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Periodontal Treatment

Periodontitis or gum disease is very common. It is widely regarded as the second most common disease worldwide, after dental decay. In the United States periodontal disease has a prevalence of 30-50% of the population, but only about 10% have severe forms.

Scaling and Root Planing, (otherwise known as conventional periodontal therapy, non-surgical periodontal therapy, or deep cleaning), removes or eliminates the agents from the teeth which cause inflammation such as dental plaque and calculus. The deep cleaning will help maintain a periodontium (the tissues that surround and support the teeth) that is free of disease.

What is Periodontal Disease or Gum Disease?

Plaque is a soft, sticky mixture of bacteria, waste products from bacteria, and some food debris. It irritates the gums, or gingiva, and causes inflammation over time. The longer plaque is left on the teeth, the harder it gets. After 24 hours, some plaque hardens into calculus, otherwise know as tarter. Calculus is mineralized plaque and does not come off with a toothbrush or dental floss anymore. It will have to be removed by a dental professional. The bacteria in plaque and calculus cause an ongoing state of inflammation called gingivitis. If left untreated, gingivitis can progress to a more serious disease called periodontitis.

The bone is alive, it has cells that build and break down bone. Usually, these cells work at the same speed, and keep each other in balance. Ongoing inflammation stimulate the cells that break down bone, which now start working faster than the cells that build bone. The net result is that bone is lost, and the loss of bone and attachment tissues is called periodontal disease.

Periodontal disease involves progressive loss of the bone around the teeth, and if left untreated, can lead to the loosening and subsequent loss of teeth. Periodontitis is caused by microorganisms that adhere to and grow on the tooth’s surfaces. A diagnosis of periodontal disease is established by a dental professional inspecting the soft gum tissues around the teeth with a dental probe and by evaluating the patient’s X-rays to determine the amount of bone loss around the teeth.

What are the symptoms of Periodontal Disease?

In the early stages, periodontitis has very few symptoms and in many individuals the disease has progressed significantly before they seek treatment. Symptoms may include the following:

  • Redness or bleeding of gums while brushing teeth, using dental floss or biting into hard food (e.g. apples). This may occur even in gingivitis, where there is no attachment loss.
  • Gum swelling.
  • Spitting out blood after brushing teeth.
  • Bad breath and a persistent metallic taste in the mouth.
  • Gingival recession, resulting in apparent lengthening of teeth.
  • Deep pockets between the teeth and the gums (pockets are sites where the attachment has been   gradually  destroyed.)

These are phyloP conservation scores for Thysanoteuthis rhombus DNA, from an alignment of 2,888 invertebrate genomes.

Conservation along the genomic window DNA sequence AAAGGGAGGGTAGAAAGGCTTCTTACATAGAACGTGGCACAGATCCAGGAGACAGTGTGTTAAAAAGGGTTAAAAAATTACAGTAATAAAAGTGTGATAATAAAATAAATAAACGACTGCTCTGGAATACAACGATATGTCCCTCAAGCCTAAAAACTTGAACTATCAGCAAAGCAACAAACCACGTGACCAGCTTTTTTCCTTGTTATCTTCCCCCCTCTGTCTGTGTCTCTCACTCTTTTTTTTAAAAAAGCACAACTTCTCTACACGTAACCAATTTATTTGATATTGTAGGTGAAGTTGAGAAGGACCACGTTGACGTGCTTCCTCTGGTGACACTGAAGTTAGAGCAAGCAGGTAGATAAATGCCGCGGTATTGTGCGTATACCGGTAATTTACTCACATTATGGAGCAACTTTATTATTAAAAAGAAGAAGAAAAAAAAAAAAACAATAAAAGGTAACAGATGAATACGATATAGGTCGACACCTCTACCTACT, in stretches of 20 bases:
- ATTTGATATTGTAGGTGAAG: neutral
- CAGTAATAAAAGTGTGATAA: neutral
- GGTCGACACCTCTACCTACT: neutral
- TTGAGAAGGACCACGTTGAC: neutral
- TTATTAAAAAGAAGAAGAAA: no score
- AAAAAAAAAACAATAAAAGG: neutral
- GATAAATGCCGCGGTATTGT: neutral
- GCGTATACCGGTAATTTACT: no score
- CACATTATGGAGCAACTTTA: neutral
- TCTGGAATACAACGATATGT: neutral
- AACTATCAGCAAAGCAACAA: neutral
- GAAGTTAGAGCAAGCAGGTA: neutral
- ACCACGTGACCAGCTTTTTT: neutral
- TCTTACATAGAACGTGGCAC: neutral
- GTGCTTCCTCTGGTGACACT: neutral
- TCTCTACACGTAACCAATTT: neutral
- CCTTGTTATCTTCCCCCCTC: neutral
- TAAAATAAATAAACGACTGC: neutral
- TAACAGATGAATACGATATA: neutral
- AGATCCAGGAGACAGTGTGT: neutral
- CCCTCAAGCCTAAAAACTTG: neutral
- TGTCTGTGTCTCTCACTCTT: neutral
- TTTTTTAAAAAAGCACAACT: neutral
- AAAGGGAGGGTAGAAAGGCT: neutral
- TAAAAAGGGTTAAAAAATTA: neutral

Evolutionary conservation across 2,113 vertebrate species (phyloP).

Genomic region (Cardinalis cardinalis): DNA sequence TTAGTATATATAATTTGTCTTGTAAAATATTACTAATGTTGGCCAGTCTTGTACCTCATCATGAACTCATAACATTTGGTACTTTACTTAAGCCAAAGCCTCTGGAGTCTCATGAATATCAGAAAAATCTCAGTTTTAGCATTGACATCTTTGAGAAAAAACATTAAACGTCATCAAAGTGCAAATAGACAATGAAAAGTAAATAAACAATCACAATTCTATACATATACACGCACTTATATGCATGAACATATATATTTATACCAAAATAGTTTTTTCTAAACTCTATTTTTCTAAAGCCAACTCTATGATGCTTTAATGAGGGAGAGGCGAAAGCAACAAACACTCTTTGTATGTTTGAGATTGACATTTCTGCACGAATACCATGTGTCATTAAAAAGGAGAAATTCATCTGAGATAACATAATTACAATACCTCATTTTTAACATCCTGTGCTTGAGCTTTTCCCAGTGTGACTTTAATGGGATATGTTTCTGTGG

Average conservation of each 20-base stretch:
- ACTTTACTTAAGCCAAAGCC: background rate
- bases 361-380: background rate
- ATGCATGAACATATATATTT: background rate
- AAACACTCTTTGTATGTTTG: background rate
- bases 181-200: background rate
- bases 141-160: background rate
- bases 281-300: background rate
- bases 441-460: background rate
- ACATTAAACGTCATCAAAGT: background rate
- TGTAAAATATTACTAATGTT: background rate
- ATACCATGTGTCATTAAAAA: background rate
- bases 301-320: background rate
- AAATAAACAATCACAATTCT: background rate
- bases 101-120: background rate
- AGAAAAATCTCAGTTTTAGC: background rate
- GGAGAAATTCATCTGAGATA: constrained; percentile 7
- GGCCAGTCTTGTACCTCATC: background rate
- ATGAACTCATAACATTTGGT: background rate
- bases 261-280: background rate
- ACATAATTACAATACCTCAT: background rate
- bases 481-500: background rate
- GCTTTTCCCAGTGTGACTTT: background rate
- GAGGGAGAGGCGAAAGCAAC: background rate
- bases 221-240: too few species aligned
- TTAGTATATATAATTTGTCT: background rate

• Loose teeth, in the later stages.

Patients should realize that the gingival inflammation and bone destruction are largely painless. Hence, people may wrongly assume that painless bleeding after teeth cleaning is insignificant, although this may be a symptom of progressing periodontitis in that patient.

What can I do to prevent gum disease?

In order to prevent periodontal disease a patient must have good oral homecare. See section on Detailed Homecare Instructions.

Treatment overview for periodontal disease

The first step in the treatment of periodontitis involves non-surgical cleaning below the gum line with a procedure called scaling, root planning and debridement often referred to as “deep cleaning”. This procedure may be performed using a number of dental tools, including ultrasonic instruments and hand instruments, such as periodontal scalers and curettes.

Dr. Knight recommends the use of our DEKA CO2 laser to treat periodontal disease after the initial scaling, root planning, and debridement. Laser therapy allows your dental hygienist to use the laser to eliminate the periodontitis causing bacteria. One to two follow-up visits 7-10 days apart are recommended to prevent the bacteria from growing back. This treatment has been proven to encourage new bone and tissue growth.

For these procedures to be considered effective, the patient must be able to be maintained at a level of periodontal health that will prevent re-infection with periodontal pathogens. This requires optimal home care and ongoing periodontal maintenance therapy, usually every 3 to 4 months, to sustain health. Smoking is another factor that increases the occurrence of periodontitis, directly or indirectly, and may interfere with or adversely affect its treatment.

Phone Number: 801.731.3200

Some of the information was taken from Wikipedia


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Samuel D. Knight, DDS

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